There’s a lot to be said about virtual reality (VR) in terms of our current technological capabilities, our likely prospects for future advancements, and the vast amount of utility that we gain from it. But, as it is with all other innovations, with great power comes great responsibility.
While there are several types of VR interfaces on the market, used for video gaming or various forms of life simulation, they do have at least one commonality, namely the explicit goal of attempting to convince the user that what they are experiencing is in fact real in at least some sense. This raises a number of ethical concerns. While we can’t deny the fact that even reading books and watching movies influences our behavior to some degree, VR is bound to influence our behavior much more readily because of the sheer richness of the qualia and the brain’s inability to distinguish significant differences between a virtual reality and our natural one. Since the behavioral conditioning schema that our brain employs has evolved to be well adapted to our natural reality, any virtual variety that increasingly approximates it is bound to increasingly affect our behavior. So we need to be concerned with VR in terms of how it can affect our beliefs, our biases, and our moral inclinations and other behaviors.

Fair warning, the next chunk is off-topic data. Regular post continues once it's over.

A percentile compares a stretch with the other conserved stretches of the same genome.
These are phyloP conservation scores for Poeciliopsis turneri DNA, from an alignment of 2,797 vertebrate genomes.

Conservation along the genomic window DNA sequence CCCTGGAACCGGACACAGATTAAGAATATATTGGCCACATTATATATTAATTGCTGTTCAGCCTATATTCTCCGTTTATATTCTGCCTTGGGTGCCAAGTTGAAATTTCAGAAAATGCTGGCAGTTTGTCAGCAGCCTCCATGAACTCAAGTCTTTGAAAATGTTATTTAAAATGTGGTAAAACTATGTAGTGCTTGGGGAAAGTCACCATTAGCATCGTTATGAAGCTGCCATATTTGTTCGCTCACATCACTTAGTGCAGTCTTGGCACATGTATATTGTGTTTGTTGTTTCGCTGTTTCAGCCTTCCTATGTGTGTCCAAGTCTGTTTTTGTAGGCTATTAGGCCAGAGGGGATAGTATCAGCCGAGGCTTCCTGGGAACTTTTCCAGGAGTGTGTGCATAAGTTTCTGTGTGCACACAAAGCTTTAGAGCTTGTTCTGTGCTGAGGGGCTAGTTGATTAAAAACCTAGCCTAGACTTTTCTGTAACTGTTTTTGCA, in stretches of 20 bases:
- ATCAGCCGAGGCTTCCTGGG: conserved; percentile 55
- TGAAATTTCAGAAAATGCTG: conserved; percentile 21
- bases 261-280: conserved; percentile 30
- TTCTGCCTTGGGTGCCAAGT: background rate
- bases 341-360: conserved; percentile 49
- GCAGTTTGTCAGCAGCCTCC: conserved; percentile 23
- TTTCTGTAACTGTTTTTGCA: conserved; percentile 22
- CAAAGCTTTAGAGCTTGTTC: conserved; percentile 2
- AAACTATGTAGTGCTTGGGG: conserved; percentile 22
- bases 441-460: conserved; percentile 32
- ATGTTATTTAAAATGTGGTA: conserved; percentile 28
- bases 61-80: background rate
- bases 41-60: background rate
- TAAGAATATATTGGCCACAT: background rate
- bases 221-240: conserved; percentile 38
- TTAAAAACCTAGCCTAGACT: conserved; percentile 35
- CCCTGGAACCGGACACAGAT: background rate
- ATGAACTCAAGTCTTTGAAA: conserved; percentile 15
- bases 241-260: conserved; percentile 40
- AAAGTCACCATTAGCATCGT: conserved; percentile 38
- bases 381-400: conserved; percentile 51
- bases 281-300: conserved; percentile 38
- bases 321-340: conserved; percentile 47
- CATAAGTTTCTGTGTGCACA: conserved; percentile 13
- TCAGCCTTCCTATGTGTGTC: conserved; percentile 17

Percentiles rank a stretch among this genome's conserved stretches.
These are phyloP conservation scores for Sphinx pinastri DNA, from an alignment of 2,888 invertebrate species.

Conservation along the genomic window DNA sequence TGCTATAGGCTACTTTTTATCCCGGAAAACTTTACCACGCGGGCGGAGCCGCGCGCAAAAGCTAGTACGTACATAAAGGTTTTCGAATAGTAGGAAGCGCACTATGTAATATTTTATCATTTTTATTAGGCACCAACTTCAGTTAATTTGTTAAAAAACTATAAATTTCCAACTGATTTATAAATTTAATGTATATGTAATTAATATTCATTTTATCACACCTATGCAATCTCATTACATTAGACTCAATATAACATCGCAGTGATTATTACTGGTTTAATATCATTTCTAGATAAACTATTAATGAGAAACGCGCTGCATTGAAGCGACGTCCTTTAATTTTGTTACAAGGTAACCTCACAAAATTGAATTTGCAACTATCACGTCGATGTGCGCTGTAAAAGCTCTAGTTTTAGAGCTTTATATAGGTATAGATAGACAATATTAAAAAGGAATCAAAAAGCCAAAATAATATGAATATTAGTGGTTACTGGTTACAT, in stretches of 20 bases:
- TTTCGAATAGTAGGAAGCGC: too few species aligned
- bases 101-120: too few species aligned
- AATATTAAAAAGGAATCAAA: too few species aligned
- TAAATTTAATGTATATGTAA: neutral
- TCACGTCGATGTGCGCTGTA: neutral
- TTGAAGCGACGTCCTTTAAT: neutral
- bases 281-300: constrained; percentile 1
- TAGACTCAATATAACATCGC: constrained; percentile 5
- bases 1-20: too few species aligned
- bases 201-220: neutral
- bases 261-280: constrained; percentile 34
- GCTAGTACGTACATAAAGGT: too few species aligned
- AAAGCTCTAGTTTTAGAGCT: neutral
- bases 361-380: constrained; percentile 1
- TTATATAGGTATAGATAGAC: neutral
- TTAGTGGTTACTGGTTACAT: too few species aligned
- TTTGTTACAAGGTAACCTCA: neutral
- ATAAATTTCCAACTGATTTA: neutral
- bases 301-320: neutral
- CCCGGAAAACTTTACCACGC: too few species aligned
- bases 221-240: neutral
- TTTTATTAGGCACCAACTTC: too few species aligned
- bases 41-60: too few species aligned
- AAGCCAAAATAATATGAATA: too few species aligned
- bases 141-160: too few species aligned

One concern with VR is the desensitization to, or normalization of, violence and other undesirable or immoral behaviors. Many video games have been criticized over the years for this very reason, with the claim that they promote similar behaviors in the users of those games (most especially younger users with more impressionable minds). These claims have been significantly validated by the American Psychological Association and the American Academy of Pediatrics, where they have both taken firm stances against children and teens playing violent video games, as a result of the accumulated research and meta studies showing a strong link between violent video gaming and increased aggression, anti-social behavior, and sharp decreases in moral engagement and empathy.